Maybe for a minute think about what makes you happy. A sunny day? Playing a sport? Walking outside? Lunch with a friend? A nice wine with dinner? Remember Jesus was the one who changed water into wine, just sayin’. A trip to the beach, the mountains, western Kansas? (Maybe that last one’s just me). Watching the Royals, well, at least Tuesday night was fun. The Chiefs? We did move up in the draft for a young, promising quarterback. Time with your spouse, partner, best friend, adult children, grandchildren, other people’s children? A bike ride, motor or pedal? If you pretty much know what makes you happy, how often do you intentionally put yourself there? How often do you find reasons why you aren’t or can’t be happy? It’s kind of a nebulous thing, isn’t it? If happiness is a “feeling” it’s probably fairly fleeting. But if we look at it as something a bit deeper, is it possible to understand it more as a way of life or a foundation to a way of life that we experience with each breath we take?
I think life is meant to be deeper than the roller coaster ride of feelings. Certainly feelings are a part, but not the whole of life. Interestingly the word “beatitude” found in Jesus’ Sermon on the Mount (Matt. 5:1-12), has to do with the concept of blessedness. Blessedness is not easily translated into English, but the “condition or state of blessedness” in the Latin Vulgate translation can mean “favored, fortunate, and/or happy.” So Jesus’ first and most complete sermon, at least that is recorded in scripture, begins with the concept of blessedness loosely connected in translation to the word happy. The situations Jesus lists are not necessarily those we might name as our happy places, i.e., poor in spirit, time of mourning, spirit of meekness, being peacemakers, being persecuted, etc. Perhaps Jesus is intoning from the beginning of his ministry that there is a greater depth of possibility for human beings regarding happiness than emotional highs. Developing our faith may allow for a deeper happiness that allows a certain spirit of life and hope and peace in the midst of struggle as well as in moments of great joy.
That brings me to the celebrations of Mother’s and Father’s Days. Quite a random leap, yes? But then again, maybe not. These days that we’re told to take time to celebrate our moms and dads are wonderful, mostly, for most people, most years, except for some. Right? It’s hard if it’s the first year after a death and you feel grief when everyone else in the whole world, at least it feels that way, is celebrating. It’s hard if you wanted to have children but couldn’t, or you chose not to have children and those around you seem to think less of you because you didn’t. It’s hard if your relationship with your mom or dad was not healthy, is not healthy, can’t be made to be healthy, and nobody wants to hear that side of it. AND, it’s even a little hard when you have a great relationship with your parents and it feels great to celebrate it, but you kind of feel like you need to keep a lid on it because not everyone feels the same way.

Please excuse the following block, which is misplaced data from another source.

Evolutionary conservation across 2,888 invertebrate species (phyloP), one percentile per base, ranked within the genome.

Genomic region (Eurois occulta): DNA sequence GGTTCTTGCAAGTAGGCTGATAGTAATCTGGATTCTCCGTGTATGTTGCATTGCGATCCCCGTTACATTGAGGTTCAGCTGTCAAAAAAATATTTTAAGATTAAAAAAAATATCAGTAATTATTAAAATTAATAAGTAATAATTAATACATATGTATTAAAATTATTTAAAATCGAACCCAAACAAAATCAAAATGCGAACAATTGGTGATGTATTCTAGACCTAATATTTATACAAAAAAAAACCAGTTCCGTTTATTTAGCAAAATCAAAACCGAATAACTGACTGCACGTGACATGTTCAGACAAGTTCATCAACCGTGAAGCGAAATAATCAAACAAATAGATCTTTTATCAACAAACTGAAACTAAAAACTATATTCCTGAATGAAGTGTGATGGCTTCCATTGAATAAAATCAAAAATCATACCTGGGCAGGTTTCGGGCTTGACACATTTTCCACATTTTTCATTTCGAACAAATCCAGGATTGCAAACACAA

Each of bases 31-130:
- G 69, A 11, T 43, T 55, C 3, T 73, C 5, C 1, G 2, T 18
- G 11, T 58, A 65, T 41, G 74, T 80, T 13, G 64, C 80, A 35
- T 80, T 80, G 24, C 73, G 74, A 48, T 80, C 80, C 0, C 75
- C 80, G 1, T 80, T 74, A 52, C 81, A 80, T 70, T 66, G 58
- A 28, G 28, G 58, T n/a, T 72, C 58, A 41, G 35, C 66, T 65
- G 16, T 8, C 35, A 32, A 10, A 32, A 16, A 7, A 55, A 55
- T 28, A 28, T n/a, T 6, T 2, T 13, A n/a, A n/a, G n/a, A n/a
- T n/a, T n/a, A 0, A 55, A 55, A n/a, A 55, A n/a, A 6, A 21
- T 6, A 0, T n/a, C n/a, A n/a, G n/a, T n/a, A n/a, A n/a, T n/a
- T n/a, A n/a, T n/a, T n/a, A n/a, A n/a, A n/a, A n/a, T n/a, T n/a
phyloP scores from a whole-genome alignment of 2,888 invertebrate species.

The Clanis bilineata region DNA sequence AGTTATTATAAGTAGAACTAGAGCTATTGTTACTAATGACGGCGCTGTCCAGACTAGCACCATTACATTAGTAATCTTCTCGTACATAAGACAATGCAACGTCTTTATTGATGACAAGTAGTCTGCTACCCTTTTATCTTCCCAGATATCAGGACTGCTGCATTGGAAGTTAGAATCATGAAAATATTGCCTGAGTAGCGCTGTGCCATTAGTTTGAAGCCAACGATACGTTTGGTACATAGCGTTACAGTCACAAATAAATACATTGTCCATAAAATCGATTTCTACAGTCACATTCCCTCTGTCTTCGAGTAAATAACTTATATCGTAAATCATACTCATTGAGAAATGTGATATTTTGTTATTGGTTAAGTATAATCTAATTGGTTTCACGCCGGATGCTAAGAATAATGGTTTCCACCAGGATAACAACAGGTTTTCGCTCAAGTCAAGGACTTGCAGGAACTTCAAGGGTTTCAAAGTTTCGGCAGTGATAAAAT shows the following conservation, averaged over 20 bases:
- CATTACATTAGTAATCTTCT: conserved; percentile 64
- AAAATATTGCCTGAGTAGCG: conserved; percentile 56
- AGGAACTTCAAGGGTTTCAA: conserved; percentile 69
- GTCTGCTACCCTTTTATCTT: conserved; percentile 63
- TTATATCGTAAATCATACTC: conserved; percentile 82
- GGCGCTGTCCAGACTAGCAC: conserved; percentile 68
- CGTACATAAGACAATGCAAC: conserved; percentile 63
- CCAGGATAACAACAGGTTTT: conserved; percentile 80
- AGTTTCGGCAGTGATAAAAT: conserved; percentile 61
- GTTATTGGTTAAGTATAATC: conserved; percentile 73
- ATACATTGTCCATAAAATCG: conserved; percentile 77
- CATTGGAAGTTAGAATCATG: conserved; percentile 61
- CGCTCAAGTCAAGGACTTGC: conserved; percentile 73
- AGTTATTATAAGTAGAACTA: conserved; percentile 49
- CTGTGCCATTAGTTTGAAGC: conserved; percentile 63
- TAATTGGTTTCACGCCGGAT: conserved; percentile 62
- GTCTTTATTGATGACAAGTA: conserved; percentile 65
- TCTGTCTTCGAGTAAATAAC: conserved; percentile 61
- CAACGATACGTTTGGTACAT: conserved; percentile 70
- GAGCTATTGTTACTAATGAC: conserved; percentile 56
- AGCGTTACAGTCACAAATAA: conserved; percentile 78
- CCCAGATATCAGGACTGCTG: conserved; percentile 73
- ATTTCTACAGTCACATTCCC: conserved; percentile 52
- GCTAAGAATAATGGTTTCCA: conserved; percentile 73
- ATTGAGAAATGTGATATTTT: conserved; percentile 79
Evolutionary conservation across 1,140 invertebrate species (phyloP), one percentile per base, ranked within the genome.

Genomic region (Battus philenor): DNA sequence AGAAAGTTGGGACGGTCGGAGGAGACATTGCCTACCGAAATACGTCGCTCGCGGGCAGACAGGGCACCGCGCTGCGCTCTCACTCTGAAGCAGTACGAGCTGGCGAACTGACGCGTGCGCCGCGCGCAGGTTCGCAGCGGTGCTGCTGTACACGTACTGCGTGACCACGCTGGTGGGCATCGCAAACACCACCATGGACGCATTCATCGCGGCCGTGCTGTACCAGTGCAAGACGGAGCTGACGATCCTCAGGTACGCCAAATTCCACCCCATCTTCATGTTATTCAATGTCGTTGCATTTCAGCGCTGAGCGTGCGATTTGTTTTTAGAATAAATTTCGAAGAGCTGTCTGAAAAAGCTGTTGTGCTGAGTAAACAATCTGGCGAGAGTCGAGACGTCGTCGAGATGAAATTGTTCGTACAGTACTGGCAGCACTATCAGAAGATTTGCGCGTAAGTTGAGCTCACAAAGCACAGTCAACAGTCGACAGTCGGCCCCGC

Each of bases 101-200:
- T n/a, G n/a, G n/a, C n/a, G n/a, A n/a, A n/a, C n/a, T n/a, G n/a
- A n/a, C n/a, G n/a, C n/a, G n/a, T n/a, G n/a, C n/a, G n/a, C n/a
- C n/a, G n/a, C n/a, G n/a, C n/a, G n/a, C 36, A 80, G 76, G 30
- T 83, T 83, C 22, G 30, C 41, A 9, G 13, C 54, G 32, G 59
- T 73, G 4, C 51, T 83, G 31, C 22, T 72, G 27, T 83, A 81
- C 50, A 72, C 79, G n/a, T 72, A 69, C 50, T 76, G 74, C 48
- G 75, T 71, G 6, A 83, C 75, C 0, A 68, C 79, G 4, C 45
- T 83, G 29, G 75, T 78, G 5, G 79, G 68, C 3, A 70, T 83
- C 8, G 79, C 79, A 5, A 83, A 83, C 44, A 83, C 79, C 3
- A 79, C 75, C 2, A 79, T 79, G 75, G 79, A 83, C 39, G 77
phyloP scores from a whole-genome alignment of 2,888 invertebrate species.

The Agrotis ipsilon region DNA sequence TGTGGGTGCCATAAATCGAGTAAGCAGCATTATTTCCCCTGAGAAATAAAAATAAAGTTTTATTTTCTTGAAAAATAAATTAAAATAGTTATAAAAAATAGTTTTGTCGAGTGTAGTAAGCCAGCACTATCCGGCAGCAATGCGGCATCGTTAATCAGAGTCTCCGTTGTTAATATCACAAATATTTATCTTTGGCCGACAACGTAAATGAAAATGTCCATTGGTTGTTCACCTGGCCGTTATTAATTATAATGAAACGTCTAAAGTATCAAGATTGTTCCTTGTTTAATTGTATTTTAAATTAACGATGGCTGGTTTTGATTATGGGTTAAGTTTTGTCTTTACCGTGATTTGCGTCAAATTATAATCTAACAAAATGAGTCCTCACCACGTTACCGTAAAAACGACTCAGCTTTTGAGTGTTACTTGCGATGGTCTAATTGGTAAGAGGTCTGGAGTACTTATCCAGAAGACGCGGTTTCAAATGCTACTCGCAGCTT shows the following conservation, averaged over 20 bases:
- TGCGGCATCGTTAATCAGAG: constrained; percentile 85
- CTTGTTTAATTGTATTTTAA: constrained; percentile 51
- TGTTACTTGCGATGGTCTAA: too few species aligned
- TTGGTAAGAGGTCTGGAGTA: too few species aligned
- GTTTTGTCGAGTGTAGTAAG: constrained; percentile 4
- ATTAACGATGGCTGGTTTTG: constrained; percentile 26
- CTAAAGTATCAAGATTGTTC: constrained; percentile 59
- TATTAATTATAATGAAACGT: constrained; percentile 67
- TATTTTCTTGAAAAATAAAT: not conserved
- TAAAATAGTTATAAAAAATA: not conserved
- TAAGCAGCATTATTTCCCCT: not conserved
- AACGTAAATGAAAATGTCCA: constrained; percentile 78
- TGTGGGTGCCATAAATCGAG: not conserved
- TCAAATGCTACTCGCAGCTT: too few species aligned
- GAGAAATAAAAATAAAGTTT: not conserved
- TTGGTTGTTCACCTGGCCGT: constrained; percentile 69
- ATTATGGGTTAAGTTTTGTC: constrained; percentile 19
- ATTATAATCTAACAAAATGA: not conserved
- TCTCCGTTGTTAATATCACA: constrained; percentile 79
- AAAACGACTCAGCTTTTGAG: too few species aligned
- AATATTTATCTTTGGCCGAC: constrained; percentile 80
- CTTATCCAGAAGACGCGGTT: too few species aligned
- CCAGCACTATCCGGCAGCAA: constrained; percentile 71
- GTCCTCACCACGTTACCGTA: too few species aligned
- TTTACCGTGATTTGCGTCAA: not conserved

Maybe we should just say to people, strap it up and get tough and if Mother’s Day and Father’s Day aren’t your favorites, stay quiet and move on and let other people have their celebrations.
OR, maybe the “condition or state of blessedness” doesn’t have to equal the emotional state of happiness and/or perfection in our relationships. MAYBE the beatitude, a deeper understanding of happiness in our relationships, can be and is inclusive of mourning, and meekness, and hungering and thirsting for righteousness, and mercy, and purity of heart, and peacemaking. And maybe if we broaden and deepen, with God’s help and grace, our acceptance of being human and those around us being human, maybe our celebrations become more real, more authentic, and more accepting that brokenness and hurt alongside wonderful moments of growth and celebration are what make us who we are as individuals, and who we are in relationship including our relationships as parents and children. And maybe who we are and how we are is enough, by God’s grace and purpose.
The following video is illustrative of this concept of depth. It encompasses the idea and perspective that how we define or describe ourselves and our positions in life are often not the same as how those who love us define or describe us and our positions in life. I’m most moved by how the children see and talk about the parent in relation to how the parents see themselves. It’s amazing when love is deep and abiding and lives through heartache and healing, how our perspectives and reflections soften the sharp edges of (sometimes justified) anger, grief, and hurt. Maybe it can help us see ourselves and our lives and our relationships more generously and with a deeper understanding of hope and maybe even happiness.